Wednesday Night Cinema Society
May 4th, 2011 7pm
Studio C/ 150 Communications
in Association with ArteEast, co-sponsored by the MA in Social Documentation program and Feminist Studies presents a screening of two rarely-seen Lebanese films:
A Letter from Beirut (Rissalah Min Beyrout) Jocelyne Saab (France; 1979, 50 min. DVD)
The Lebanese civil war was long-drawn and interrupted with lulls brokered by truces calling for the cessation of hostilities. At every lull, there was a wonder whether the war had in fact reached an end. Letter from Beirut documents the filmmaker’s return to Beirut during one of the lulls, three years after the outbreak of the civil war. She is confronted by the physical, emotional and psychological ravages of the war, terrified and sorrowful, she cannot find her place in the city. In that quest, she communicates with everyday people, friends, neighbors, people riding the bus across the city’s eastern and western flanks. To pace her journeying and dramatic unraveling of the film, Saab borrows the guise of a letter read in a voice-over, written by world-renowned poet Etel Adnan. A rare document from the civil war, Letter from Beirut lays bare and spontaneously how people make sense of their everyday in the midst of chaos, violence, terror and sorrow. *West Coast Premiere!*.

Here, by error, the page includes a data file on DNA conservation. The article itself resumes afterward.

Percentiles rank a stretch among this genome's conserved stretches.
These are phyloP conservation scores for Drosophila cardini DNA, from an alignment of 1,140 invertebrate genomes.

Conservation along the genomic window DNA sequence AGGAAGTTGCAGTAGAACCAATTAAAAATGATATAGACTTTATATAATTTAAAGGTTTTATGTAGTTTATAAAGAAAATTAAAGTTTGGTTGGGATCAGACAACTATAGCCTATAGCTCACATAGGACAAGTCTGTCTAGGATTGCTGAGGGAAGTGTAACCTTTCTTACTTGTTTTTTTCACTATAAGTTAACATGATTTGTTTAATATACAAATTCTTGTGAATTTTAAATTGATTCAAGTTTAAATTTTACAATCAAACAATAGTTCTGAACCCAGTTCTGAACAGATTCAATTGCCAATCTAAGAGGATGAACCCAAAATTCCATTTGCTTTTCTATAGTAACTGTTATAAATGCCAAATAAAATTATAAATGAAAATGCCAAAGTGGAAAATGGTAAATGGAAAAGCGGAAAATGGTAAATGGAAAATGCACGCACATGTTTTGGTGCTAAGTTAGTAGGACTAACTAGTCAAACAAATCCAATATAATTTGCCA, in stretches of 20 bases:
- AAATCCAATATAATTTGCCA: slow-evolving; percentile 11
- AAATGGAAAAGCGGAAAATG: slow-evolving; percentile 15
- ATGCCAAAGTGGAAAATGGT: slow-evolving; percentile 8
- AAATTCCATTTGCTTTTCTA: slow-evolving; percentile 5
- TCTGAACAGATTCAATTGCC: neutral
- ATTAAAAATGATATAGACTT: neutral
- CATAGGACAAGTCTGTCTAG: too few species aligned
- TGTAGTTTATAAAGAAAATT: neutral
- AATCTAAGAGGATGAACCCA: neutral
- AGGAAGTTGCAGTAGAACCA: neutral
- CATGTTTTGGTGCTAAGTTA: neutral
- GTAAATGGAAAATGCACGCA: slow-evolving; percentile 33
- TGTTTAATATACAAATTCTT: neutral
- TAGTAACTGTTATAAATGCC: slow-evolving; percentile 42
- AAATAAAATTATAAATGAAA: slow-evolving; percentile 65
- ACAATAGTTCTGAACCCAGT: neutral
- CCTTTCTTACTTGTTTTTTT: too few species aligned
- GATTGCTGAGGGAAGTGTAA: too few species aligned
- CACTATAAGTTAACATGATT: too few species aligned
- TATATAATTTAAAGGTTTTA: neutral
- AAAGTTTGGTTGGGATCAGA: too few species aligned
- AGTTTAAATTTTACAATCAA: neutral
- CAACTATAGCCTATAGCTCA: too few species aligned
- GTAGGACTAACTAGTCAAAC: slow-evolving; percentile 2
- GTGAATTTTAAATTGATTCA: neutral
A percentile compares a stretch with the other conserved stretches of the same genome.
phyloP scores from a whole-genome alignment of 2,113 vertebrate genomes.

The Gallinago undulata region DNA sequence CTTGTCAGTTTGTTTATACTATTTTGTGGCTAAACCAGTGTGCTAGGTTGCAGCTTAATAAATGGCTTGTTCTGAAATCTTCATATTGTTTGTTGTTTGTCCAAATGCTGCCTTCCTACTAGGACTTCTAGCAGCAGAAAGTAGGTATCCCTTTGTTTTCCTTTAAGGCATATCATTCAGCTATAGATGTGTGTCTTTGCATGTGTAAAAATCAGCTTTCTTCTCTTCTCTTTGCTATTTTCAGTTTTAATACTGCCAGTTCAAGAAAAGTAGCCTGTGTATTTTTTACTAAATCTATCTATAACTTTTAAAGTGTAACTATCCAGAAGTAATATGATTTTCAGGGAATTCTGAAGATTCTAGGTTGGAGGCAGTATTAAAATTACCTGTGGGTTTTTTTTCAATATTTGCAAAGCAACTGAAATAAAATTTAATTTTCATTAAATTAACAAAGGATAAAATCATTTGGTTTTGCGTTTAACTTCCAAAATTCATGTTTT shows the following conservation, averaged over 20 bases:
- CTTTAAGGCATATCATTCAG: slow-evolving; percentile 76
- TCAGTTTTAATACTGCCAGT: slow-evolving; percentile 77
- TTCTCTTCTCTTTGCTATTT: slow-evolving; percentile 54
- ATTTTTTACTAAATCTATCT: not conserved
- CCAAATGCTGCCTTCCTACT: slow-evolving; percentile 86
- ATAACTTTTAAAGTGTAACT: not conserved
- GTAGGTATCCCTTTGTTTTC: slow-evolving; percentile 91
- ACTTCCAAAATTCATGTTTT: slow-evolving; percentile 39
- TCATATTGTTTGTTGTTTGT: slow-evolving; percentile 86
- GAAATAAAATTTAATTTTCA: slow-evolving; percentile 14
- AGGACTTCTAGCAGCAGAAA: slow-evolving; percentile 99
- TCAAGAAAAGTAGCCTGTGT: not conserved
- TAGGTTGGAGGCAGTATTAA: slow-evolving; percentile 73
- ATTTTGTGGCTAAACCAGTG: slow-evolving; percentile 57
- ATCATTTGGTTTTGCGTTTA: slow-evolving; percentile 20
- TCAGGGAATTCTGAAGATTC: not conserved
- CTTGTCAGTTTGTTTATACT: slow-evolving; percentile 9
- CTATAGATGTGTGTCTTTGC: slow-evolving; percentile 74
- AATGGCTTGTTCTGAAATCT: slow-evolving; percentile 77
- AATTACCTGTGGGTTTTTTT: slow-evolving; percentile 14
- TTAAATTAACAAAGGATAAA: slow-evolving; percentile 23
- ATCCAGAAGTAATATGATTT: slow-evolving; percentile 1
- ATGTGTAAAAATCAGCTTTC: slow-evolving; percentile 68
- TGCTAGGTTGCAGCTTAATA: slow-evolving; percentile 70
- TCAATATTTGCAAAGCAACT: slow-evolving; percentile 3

Our Reckless Wars (Hurubuna al-Ta'ishah) Randa Chahal Sabbagh (France; 1995, 61 min. DVD)
Within a few years of its eruption in 1975, the Lebanese civil war became a battleground for armed militias who sought to establish control over small parcels of territory. The conflict lasted seventeen years. In 1983, Randa Chahal Sabbagh began to film her family and the every day strife that confronted them. She collected the footage and rarely looked at it until the war was over and the country's rehabilitation had begun. She returned to images she had recorded over the years eager to tell a story. It was difficult to weave a coherent narrative of the war, its outcomes, and the impact on her own family– which included feelings of regret and pain. “By staging conversations with my family, I was able to discipline the disorderliness of the city’s sequences,” the filmmaker explained. Resurrecting images of the war, now that it was over and lost, the filmmaker was bidding her farewells to a city that she relentlessly tried to leave. “Is it possible to regret the war?”, she asks.
Selections of this program are curated from “Chronicles of Paradise Lost: Filming Absence (Lebanese Cinema 1965 – 2010)” a touring exhibition organized by ArteEast (www.arteeast.org). Program notes are excerpted from ArteEast’s notes.